Sorry for the late reply. I was playing around with what you suggested for the majority of the day so I didn't think I would be able to make an educated reply without trying it all out first.
So, here goes:
Originally Posted by RawBeanZen
Sometimes the goal is to shape the envelope of a sound to give it more snap and punch (for example kick and snare), so a slow attack and fast release might be a good place to start. If a sound is too dynamic (quiet parts too quiet and loud parts too loud) then a faster attack and slower release can smooth things out. It's all about experimenting.
Peak compression, right? I messed around with this concept today after reading the post. I actually noticed quite a difference on vocals, especially when I had made sounds which caused the waveform to spike a bit, or when I would go to a higher note which needed more air, it would keep the track from clipping. I kind of got a bit confused though when it came to keeping the lows (in volume terms) from getting to low without all the higher dB'd areas getting too squishy sounding. I would add some make-up gain--not a problem in the lows, but vocally, when things got a bit louder, I had a problem keeping it quiet enough without it sounding all... well, compressed. From what I've read in this post, this sounds parallel compression job, am I right right?
As an exercise you might try bringing the compressor's threshold down too far and then play with attack and release times to really get your head around how different settings shape the sound.
I tried this, and found that I typically preferred the sound of a quicker attack. From what I can tell, I don't really see the use of a super-slow attack... Would a good scenario be softer music (acoustic, piano, etc.) where you wouldn't want the compression to be obvious?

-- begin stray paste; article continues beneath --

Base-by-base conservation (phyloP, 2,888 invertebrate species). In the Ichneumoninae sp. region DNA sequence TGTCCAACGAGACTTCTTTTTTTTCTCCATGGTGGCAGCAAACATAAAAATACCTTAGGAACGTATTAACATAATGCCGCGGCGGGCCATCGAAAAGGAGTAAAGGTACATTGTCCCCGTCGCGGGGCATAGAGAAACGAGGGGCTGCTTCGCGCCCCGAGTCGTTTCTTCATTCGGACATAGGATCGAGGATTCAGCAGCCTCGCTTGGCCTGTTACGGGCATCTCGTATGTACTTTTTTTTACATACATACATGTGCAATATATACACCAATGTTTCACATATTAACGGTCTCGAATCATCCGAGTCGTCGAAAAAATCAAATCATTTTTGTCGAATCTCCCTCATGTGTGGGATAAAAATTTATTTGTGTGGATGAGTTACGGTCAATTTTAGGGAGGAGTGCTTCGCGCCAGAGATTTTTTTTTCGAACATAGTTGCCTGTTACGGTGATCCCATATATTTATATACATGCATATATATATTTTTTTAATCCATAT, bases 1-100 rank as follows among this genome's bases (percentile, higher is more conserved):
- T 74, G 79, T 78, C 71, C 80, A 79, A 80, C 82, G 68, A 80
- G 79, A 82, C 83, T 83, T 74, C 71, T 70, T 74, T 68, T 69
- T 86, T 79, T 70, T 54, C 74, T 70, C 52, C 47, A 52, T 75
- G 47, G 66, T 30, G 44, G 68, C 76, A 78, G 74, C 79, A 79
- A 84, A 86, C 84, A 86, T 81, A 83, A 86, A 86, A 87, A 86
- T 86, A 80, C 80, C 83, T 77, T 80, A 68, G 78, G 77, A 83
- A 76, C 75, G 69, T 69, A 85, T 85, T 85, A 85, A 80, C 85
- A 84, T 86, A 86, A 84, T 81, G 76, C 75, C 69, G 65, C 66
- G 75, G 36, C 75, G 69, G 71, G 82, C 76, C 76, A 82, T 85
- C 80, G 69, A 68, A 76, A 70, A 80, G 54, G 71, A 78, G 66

Release-wise, I find myself pretty comfortable. It's easier for me to set a good release than it is to set a good attack, but I guess attack and release are an art-form in compression?
Sometimes it's not about reducing dynamic range so much as just wanting some of the character that a particular compressor imparts. In those cases I'll attenuate little if at all.
What do you mean? If a compressor has a certain coloring that you think would fit the sound, you'll put it on there and not really apply any GR? So, basically it's just there to sweeten something up?
When mixing delicate music I tend to compress less and volume automate more to maintain the purity of things. For more rocking material, part of the glee for me is in squishing the heck out of stuff!
So where would you find compression over volume automation in a more delicate piece?
Parallel processing is definitely worth getting familiar with. It allows you to leave the original sound in its natural state while feathering in sometimes extreme amounts of compression, EQ, saturation, etc, to taste. This is a way to get things sounding huge without sounding squashed, when that's the goal.
I've fallen in love with this. Hands down. Quite honestly, I've gotten one of the best vocal tracks I've ever, ever gotten using this technique, so I really have to say, THANK YOU for turning me onto this! I'm can't even tell you how much of a help this was. Getting familiar with this has seriously made compressing vocals about 50x less complicated than it was for me. Something about it really compliments the voice and makes it sound a bit more full than it does. Now the next step is trying to get a thicker, wider sound without doubling or copying the vocals and offsetting them a couple of MS. Does compression have anything to do with this?
For saturation I love Soundtoys Decapitator. It's really versatile, and small amounts of it all over a mix can add up in a very cool way.
I'm going to definitely demo this! It looks really cool, and useful. Does it help add warmth?
And what do you mean by "small amounts of it all over a mix".. like, through a bus using sends? Or multiple instances?
Sorry for rambling...I hope some of this makes sense!
No worries! Your so-called "rambling" opened my eyes to one of the most amazing, useful techniques which will probably pull me through quite a bit in the future, so THANK YOU for rambling!!
Originally Posted by NeedsMoreFuzz
Just PM'ed you
(so as not to bore anyone else